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South Korea’s Big Hit Entertainment, the company that manages K-pop supergroup BTS, went public on Thursday at $236 per share, twice its initial public offering price, to hit a value of $8.38 billion.

The IPO made Big Hit founder and co-CEO Bang Si-hyuk a billionaire, and— at the highest share price on Thursday—raised $20 million each for the seven members of BTS, who received an equal stake in the company from Bang in August.

Big Hit’s debut is South Korea’s largest listing in three years, raising around $840 million. BTS, arguably the biggest musical act in the world at the moment, is responsible for the vast majority of Big Hit’s revenue and generated much of the hype surrounding the label’s IPO.

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Big Hit made $86 million in profit last year and was valued at $4 billion before its Thursday debut. BTS accounted for almost 90% of Big Hit’s total sales of $249 million in the first half of 2020, meaning the label relies heavily on the success of the band.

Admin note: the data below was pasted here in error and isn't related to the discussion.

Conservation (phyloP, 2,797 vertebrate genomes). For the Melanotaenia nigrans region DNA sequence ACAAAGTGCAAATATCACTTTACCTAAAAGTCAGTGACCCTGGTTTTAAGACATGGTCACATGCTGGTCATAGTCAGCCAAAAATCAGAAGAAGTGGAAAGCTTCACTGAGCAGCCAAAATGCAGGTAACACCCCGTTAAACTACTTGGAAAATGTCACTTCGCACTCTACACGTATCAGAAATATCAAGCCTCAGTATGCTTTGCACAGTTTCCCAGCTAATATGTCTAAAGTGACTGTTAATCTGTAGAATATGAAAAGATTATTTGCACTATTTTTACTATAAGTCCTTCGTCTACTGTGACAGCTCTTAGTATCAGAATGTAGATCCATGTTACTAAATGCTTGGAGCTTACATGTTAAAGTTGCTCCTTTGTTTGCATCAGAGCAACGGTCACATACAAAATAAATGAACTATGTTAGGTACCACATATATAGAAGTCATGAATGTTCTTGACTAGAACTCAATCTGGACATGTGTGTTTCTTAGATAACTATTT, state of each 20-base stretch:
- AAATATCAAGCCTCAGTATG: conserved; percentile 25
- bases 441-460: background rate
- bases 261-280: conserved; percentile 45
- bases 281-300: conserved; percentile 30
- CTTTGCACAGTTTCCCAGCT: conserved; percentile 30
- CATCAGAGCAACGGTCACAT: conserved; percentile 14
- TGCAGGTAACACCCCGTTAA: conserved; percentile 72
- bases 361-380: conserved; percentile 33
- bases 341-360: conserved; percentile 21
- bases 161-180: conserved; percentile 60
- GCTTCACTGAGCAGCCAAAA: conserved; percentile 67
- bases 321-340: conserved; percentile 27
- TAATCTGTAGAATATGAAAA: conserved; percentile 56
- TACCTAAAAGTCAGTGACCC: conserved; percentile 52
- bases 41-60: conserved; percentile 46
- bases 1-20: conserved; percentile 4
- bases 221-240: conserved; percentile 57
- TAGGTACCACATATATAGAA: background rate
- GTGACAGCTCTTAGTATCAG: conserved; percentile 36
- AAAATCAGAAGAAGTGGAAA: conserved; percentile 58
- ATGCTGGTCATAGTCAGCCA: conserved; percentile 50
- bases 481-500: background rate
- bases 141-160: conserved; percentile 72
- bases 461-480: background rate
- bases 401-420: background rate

That dependence comes with risks.

One concern is that the band members still need to complete the two years of compulsory military service required of all South Korean men. Jin, the oldest member of BTS, is nearing 28, the upper age limit for conscription. The band’s legions of loyal fans—and some politicians—are calling for delays to BTS’s military service or the formation of an alternative option, like working abroad to represent South Korean interests.

In August, BTS released “Dynamite”—the group’s first song entirely recorded in English—and it debuted at number one on the Billboard Hot 100, becoming the group’s first U.S. number one single; it topped the charts in at least 11 countries.

The global success of BTS has been an economic boon for South Korea as well as for Bang and the seven band members.

A December 2018 report by the Hyundai Research Institute estimated that BTS contributes around $3.5 billion to South Korea’s economy every year. The band’s contributions include $1.12 billion in exports of BTS-related merchandise. The band is also responsible for one in every 13 visitors to South Korea annually, as superfans attend concerts or make Mecca-like pilgrimages to the members’ homeland.

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